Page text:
The Rise and Prospects of Israeli Conservatism

By a number of measures Israeli sensibilities have always been fairly conservative, but conservatism as an ideology was long frowned upon—until recently. What’s next?

January 2, 2020 | Moshe Koppel
About the author: Moshe Koppel is a member of the department of computer science at Bar-Ilan University and chairman of the Kohelet Policy Forum in Jerusalem. His book, Judaism Straight Up: Why Real Religion Endures, has just been released by Maggid Books.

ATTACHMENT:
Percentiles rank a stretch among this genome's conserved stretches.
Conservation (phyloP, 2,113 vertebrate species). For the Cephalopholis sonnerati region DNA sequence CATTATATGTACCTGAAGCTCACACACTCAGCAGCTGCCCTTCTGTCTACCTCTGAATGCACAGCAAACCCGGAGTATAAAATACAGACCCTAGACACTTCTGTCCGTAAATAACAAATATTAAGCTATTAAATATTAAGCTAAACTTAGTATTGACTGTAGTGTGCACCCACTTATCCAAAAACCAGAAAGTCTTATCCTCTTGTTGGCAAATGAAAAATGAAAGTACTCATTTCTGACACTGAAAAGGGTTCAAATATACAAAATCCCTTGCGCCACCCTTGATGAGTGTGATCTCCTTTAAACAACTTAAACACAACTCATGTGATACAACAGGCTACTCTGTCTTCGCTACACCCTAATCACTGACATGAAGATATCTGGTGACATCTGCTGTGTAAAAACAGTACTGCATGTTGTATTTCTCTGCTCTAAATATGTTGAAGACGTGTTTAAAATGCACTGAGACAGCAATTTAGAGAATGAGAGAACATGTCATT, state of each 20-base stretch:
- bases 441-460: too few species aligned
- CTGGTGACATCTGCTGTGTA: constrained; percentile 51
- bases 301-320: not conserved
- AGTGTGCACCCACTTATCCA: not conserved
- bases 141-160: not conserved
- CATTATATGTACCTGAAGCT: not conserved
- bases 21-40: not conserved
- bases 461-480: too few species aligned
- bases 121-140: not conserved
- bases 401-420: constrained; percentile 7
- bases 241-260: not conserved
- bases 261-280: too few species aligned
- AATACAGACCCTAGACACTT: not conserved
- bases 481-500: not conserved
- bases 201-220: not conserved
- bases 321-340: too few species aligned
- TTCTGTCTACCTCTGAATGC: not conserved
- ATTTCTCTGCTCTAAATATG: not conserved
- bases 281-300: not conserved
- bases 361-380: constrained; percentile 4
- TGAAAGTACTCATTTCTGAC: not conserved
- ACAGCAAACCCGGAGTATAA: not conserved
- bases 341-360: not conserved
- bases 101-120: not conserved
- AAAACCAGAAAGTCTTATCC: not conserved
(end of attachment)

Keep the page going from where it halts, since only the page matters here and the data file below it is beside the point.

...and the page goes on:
For more than a half-century, public debate in Israel has been dominated by two large sets of issues: externally, how to work for peace while maintaining maximum security; domestically, how to navigate the relationship between religion and state. But when it came to social and economic policy, debate gave way to across-the-board consensus: for decades, it was taken largely for granted that welfare-state economics and heavy government regulation made up the sine qua non of the good society.

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